Goodbye Summer. Goodbye Adam. (I Think I’m Going To Cry.)

It was bittersweet, that last day of baseball.

If your team is still playing … and eight teams still are … well, good for you.  Your summer goes on, at least for now. At least for a few more days.

This note is not for you. (Come back later, ok?)

This is for the rest of us. Whether your team was good, but not quite good enough. Or, your team was meh.

Or, whether your team lost 115 games which put it so far below meh, that a meh season seems like something one should aspire to.

The Oriole Bird has smiled through all 115 losses. Stupid bird.

No matter what your team did last Sunday, if your team was one of the 20 that weren’t quite good enough to play this week, that Sunday was the end of summer.

The Orioles won that day.

Baltimore Orioles 4 – Houston Astros 0

They beat the World Champion Houston Astros, who are still playing, and last Sunday, with nothing to do but wait for their postseason to begin, Houston let their superstars have a single swing of the bat and then gave them each a Sabbath-like day of rest and let all their “other guys” play. It was, for them, a meaningless game.

Should the Orioles have faced all the “other guys” this season – the “not quite good enough to start” guys – I promise you that they would not have lost 115 games.

(110. They would have lost 110. Or, 99. In any event, they would have still lost plenty, but not 115. Not an Orioles record 115. Surely, not that many.)

I was there.

If you’re going to say goodbye to a season of futility, a season so rotten it makes all the other rotten seasons bow down in awe of the putrescent rottenivity of the Orioles 2018, it’s best to be there.

And, the day was perfect. And, the fans came to say goodbye to beloved Adam Jones.

Jones was, since 2008, the Orioles steadfast centerfielder, until in this new Orioles age of rebuild he was shifted to right field in August and in not too long he will be shifted over just a little more … and a little more … until he is finally shifted completely out the door, because, apparently, rebuilds have no place for hardworking players, no matter how hardworking, no matter how beloved, if they are over 30.

Adam and his son.

So, on Saturday, the Orioles congratulated Adam Jones for his family’s donation of $150,000 to community work in Baltimore. And, on Sunday the Orioles congratulated Adam Jones for being chosen Most Valuable Oriole.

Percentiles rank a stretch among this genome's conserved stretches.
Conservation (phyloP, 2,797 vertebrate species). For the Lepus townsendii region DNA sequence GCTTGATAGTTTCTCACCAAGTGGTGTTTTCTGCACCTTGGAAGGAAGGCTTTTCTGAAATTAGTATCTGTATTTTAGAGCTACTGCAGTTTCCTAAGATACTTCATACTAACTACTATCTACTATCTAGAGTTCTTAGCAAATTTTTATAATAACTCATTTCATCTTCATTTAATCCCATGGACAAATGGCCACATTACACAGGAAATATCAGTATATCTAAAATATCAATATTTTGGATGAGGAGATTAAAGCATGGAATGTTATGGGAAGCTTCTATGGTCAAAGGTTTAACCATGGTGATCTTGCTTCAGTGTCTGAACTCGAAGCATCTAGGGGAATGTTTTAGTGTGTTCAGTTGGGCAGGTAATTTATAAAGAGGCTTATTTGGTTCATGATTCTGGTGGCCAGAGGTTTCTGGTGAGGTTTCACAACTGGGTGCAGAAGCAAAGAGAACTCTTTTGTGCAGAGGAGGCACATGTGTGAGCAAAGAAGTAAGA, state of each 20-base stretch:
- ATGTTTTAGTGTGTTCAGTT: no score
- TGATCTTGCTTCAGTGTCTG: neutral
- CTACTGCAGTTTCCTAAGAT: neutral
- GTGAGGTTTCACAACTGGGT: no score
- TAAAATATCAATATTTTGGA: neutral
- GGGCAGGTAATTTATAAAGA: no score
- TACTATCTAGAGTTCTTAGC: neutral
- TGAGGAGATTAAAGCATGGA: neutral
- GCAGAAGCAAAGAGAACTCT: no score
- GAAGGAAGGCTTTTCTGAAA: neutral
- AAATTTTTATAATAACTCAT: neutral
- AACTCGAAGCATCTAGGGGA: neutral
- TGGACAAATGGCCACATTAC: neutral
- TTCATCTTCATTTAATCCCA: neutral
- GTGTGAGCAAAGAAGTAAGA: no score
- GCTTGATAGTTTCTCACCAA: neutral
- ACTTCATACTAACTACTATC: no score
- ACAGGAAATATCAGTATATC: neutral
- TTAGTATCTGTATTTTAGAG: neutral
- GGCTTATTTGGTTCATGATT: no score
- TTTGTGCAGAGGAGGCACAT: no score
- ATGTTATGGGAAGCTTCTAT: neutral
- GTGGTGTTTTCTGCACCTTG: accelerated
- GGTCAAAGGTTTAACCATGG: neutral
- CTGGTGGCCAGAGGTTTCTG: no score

And, the fans cheered for Adam Jones for sticking around through this horrible, horrible season.

And, the fans said goodbye.

Kelly.

Also, Kelly.

Kim on the left, Frank on the right. You can’t see it here, but Kim’s sign was lit up with bright orange lights. 

And, Adam said goodbye back.

He was pulled from the game toward the end. He tipped his cap. He hugged his friends.

And, that’s all.

That’s all. A rebuild is bigger than loyalty, I’m afraid. It’s about winning. A rebuild reminds everyone that baseball is a young man’s game.

And so, summer is over. And, there’s always next year. There’s always next spring. But, it won’t be the same.

It’s never the same.

When I was small, my happy place was my grandma and grandpa’s cabin. It sat by a small lake a few miles from a small town in the middle of North Dakota.  There was a much bigger, far more popular, lake nearby. But, our cabin was on the small lake. The quiet one. The one surrounded by trees. The one where you could pretty much see the entire shoreline from any of the cabins that dotted its edges all the way around.

I loved that cabin. I loved every minute in that cabin at that lake.

I won’t tell you all about it now – although I remember each nook and cranny and can draw its simple two-room blueprint and hand-me-down furniture in my head, without a single photo.

When summer was over, when the real work of harvest time began, my grandparents closed up the cabin for the year. And, I was always jealous of the kids who got to linger … who still had their weekends at their family cabins at the lake far into the last days of summer, when our cabin was closed up and we were back at the farm.

And, I’m a little jealous today of those fans who still have baseball. Still have teams to root for and games to play.